How many lives will banning antiques ‘save’? One, says Home Office

14 June 2016 – The Home Office has claimed that a theoretical one life per year will be saved by banning some antique firearms from general ownership.

In a government impact assessment released this morning, it is revealed that the department expects one life per year will be saved by outlawing some antique firearms from general possession and forcing them to be held on firearm certificates.

Antique firearms are old guns with obsolete ignition systems or that fire obsolete cartridges.

“We have used the data provided by NABIS as an indication of the scale of the problem,” said the Home Office, in an alarming confession, as it went on to say: “Most bodies who record criminal incidents involving firearms do not do so in a way which is conducive to this impact assessment. This is because the firearms that are of particular concern to this report often cut across the subcategories of firearms present in the data… The result of this is that, although recorded information on firearms does exist, often only indicative examples can be given.”

In plain English, the Home Office admits there are no other statistics to support NABIS’ claims about the scale of criminal misuse of antique firearms.

The costs to business and the economy are mostly unreported because the government says it cannot find any statistics on ownership or draw any meaningful conclusions about how many people will be negatively affected by a partial antique ban.

NABIS, the National Ballistics Intelligence Service, has long been campaigning for more lawfully-owned firearms to be banned. As more firearms and firearm-related objects are outlawed, so the ballistics and firearm testing lab, which is ‘hosted’ by West Midlands Police and funded by ‘contributions’ from the UK’s Home Office-regulated police forces, keeps its core market as broad as possible.

16 thoughts on “How many lives will banning antiques ‘save’? One, says Home Office

  1. Nick B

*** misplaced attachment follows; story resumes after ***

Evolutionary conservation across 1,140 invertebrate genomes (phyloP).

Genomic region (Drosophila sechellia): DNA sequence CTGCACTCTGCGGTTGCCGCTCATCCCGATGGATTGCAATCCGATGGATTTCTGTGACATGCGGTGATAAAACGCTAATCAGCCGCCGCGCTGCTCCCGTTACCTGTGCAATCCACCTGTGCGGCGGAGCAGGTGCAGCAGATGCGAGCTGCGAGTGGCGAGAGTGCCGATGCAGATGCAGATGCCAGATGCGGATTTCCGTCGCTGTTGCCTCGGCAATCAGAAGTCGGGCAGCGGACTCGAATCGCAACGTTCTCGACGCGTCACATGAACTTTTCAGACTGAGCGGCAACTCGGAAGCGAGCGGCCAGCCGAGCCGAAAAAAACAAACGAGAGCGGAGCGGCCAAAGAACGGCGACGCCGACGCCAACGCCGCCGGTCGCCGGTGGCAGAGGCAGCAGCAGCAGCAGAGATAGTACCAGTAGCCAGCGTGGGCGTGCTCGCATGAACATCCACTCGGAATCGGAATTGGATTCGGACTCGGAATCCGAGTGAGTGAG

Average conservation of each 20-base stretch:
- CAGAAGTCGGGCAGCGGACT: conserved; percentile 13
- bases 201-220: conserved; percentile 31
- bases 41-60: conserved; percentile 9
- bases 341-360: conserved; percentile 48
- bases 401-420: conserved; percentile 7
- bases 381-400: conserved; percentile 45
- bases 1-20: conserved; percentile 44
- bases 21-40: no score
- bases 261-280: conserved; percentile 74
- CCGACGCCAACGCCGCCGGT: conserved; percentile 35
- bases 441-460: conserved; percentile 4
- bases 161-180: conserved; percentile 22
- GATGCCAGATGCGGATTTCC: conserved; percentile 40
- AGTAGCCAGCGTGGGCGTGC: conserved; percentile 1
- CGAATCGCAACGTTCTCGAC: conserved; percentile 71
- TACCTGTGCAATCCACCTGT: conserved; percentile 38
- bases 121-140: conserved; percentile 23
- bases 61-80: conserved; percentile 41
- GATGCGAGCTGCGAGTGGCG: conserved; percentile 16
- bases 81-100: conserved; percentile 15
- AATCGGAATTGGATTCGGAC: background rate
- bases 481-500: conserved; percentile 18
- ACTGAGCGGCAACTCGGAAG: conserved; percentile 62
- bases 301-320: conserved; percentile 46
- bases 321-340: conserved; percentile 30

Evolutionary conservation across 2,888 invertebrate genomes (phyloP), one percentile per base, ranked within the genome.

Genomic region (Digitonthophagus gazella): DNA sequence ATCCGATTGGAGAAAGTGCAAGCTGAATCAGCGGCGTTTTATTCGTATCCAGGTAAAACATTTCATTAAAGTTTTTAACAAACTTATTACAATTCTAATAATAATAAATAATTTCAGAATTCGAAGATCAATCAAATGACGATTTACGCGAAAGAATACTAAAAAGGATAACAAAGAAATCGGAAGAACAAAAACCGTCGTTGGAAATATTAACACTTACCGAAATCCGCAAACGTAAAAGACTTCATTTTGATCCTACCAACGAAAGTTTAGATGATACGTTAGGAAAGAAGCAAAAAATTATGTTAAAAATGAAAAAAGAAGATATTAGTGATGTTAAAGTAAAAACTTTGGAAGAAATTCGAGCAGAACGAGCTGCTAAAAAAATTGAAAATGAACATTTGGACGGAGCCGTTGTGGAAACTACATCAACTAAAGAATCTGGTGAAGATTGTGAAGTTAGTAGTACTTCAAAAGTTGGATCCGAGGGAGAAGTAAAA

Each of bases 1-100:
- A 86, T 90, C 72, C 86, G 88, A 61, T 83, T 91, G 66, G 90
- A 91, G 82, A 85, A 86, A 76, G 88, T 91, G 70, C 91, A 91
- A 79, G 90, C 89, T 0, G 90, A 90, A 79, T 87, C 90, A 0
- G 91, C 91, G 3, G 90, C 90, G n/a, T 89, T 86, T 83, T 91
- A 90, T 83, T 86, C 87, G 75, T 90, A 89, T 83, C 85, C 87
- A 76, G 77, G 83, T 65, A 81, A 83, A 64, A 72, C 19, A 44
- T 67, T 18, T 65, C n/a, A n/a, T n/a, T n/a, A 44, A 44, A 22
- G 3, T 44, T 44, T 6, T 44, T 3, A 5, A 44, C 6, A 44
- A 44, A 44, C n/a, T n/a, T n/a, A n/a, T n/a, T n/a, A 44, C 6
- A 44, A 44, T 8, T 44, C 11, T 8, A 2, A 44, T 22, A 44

Bizarrely enough – there could be some good to come of this, more certificate holders to fight the fight – they may think, well I have an FAC now – what else can I get?

    Although – my gut feeling is that collection of antique firearms a la S.58 is mainly a preserve of the older gentleman – and that given a decade or so – the number of same possessing an FAC for this purpose is likely to drop.

    I wonder if this means there’ll be a new condition dreamed up to cover antiques.

    I had a look at the latest issue of the H.O guidance and there were some corkers in there – my favourite being “Not to be fired within the United Kingdom”…….intended for S5 holders normally associated with anti piracy 🙂


    1. Nick B

      Oh dear – here we go again with the troll.

      Are you seriously advocating restricting something for such a low threshold? well that’s cars, trains, planes, kettles, boilers, pedestrians, stairs etc etc etc and so on – all restricted now.

      …and using NABIS for the evidence source – NABIS funded by West Midlands Police? that one? that clearly independent and not biased source?

      Do you really want your government legislating using such sources and for one person? really?

      As soon as someone does something with a single shot 7.62 target rifle you’ll be screwed on that basis – best you give it up now eh?


      1. Paul

        Nick B, according to a recent FoI request, NABIS is funded by all of the Police Authorities in the UK. It is unknown at this stage whether they all share the burden equally


    1. tim

      To Paul,
      Nabis will work for all police forces, but not equally across the board unless they subscribe. Nabis sounds more and more like a commercial operation all the time, created no doubt in the same bastard cast as its father ACPO…… know…. the really honest ones who had to be investigated by the MOD and shut down by the Home office………only to re spawn in another form. I wonder if garlic would work.


      1. Paul

        The inference from the FoI would appear indicate that all police authorities are required to pay, whether they use the ‘service’ or not. The FoI does rasie more questions than it answers, but given the NABIS predeliction for lobbying some of us are working on it. As for the “theoretical [estimate of] one life” that needs to be challenged. Any cost/benefit analysis would show that this proposal is a load of cod’s wallop!


  2. Robert Sandison

    I wonder how many people are killed each year after being hit by a police vehicle i suspect it is a lot more than 1 .


    1. Joachim

      According to the IPCC, there were 14 ‘road traffic fatalities’ in 2014/15 (the most recent one). To be fair, most of those were people being chased (or their passengers) crashing, but one was a teenager hit while crossing the road and another was a fellow who seems to have been pepper sprayed then run over while blinded – so yes, cop cars are still at least as deadly as antique firearms.

      Click to access Deaths_Report_1415.pdf

      In other news, the Carbon Monoxide and Gas Safety Society website tells me 13 people have died since 2004 from barbeques. I eagerly await the BBQ Control Bill in the next Queen’s Speech: after all, nobody *needs* to cook their food outdoors. If it can save just one life, you barbie nuts ought to give up your burners.


  3. Jerry

    If we criminalize the possession and sale of rope, wire, and cordage, we can reduce suicide by hanging and murder by strangulation and garroting.
    These people’s wisdom is limited; their foolishness is not.



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